Home > Student Loans > Manage Student Loans With Your Smart Phone? Eh.

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Smartphone_Johan_Larsson_CCFlickrThere are some great mobile apps and phone-friendly websites sites that help us better manage our money and credit, many of which I’ve written about for Credit.com. But I’m not convinced a new mobile service intended to help borrowers manage their student loans is really going to help stem the growing rate of student loan defaults.

Here’s the news: The American Education Services and FedLoan Servicing, now allows borrowers manage and review their student loans and make payments via their smart phones by hopping onto MyFedLoan.org or AESSuccess.org.

[Related Article: Boost Your Credit Score: 7 Helpful Apps]

Here’s the reality: Students are graduating with an average $24,000 in student loans. The amount of student loan debt is—for the first time ever—more than our country’s total amount of credit card debt. The weak job market is making it tough for graduates to find work, and those who are lucky to find work still have a tough time making ends meet, as the cost of living rises faster than wages. It’s no surprise then that the student loan default from 2008-2009 was about 7 percent, compared to 5.2% in 2006—an extremely conservative number in my view. Many more are falling behind on their payments. According to new research from the Department of Education, more than a fourth of borrowers surveyed had fallen behind on their student loans but hadn’t defaulted.

The ability to pay back student loans is not for lack of technology. It’s for lack of money.

Of course, the companies involved don’t pretend their technology is going to solve all the world’s problems with student loans. They’re likely just trying to keep up with the times and do what they can to address what they know is a crisis, which is respectable.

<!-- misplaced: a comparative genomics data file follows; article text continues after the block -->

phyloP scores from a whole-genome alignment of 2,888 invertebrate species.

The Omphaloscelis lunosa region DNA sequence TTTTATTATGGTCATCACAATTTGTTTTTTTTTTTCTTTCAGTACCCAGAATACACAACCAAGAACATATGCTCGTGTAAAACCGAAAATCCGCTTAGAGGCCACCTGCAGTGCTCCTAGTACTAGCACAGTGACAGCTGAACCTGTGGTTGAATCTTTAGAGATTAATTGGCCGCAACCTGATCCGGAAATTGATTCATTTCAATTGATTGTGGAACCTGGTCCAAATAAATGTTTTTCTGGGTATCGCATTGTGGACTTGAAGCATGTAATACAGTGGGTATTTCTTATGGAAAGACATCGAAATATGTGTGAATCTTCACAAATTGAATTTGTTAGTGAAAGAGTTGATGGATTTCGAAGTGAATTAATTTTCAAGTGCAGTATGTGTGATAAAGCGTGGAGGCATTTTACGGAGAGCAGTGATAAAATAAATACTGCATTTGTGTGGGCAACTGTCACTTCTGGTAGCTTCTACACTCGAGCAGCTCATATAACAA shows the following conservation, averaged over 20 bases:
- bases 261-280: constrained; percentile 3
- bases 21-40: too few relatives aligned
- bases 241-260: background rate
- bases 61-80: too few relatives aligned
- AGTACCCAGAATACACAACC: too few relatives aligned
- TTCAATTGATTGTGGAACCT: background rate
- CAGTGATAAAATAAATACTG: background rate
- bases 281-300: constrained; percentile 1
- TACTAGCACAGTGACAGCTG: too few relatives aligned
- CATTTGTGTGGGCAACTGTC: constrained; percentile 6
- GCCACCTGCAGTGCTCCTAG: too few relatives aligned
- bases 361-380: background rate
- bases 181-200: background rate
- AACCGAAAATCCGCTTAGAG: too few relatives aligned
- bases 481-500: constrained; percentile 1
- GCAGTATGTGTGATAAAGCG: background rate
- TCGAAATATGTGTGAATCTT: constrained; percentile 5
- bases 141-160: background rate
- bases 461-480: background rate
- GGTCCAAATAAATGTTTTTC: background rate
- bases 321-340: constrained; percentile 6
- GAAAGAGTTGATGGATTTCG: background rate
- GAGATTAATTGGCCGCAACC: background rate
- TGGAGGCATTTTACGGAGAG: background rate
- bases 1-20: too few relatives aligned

[Related Article: Student Loan Default & Delinquency Rates “Worrisome”]

If only there was more effort placed on creating real, effective solutions to help struggling borrowers either modify their student loans or, I dare say, get a bailout. Federal student loans do have some flexibility, but private loans are still likely to turn into a nightmare if a borrower can’t pay them back. Neither federal nor private student loans are dismissible in a bankruptcy unless you can prove extreme, dire financial circumstance—and even then it’s up for debate.

Image: Johan Larsson, via Flickr.com

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  • http://www.credit.com/r/credit-report-card-widgetvanish/af=p90512&ag=CRCwidgetvanish&score=696&tab=personal VICTOR BWAHAMA

    i like to help

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  • http://www.asa.org Allesandra Lanza

    Couldn’t agree more that there should be more effort placed on creating real, effective solutions to help struggling borrowers modify their student loans. I work for one of the agencies (American Student Assistance) that provided data for the student loan delinquency study you cite. The really alarming fact about that study is that 41% of borrowers fell behind on payment before taking advantage of their right to restructure the debt or postpone payment. Lack of money may be preventing student loan borrowers from making the minimum monthly payment under a standard 10-year repayment term, but it’s lack of information that’s causing them to damage their credit reports needlessly with delinquency and default. For federal loans at least, there are numerous options to, if not forgive the debt, at least make it more manageable. The problem is that borrowers just don’t know about them. The government actually has created multiple repayment plans to help struggling borrowers in almost any situation – what’s missing is an effective process for communicating these options to borrowers.

    As for the effectiveness of an app — While it’s true that technology may not solve all student loan problems, it’s also true that the student loan repayment process is overly complicated . . . So anything that simplifies or streamlines things for borrowers is probably a positive.

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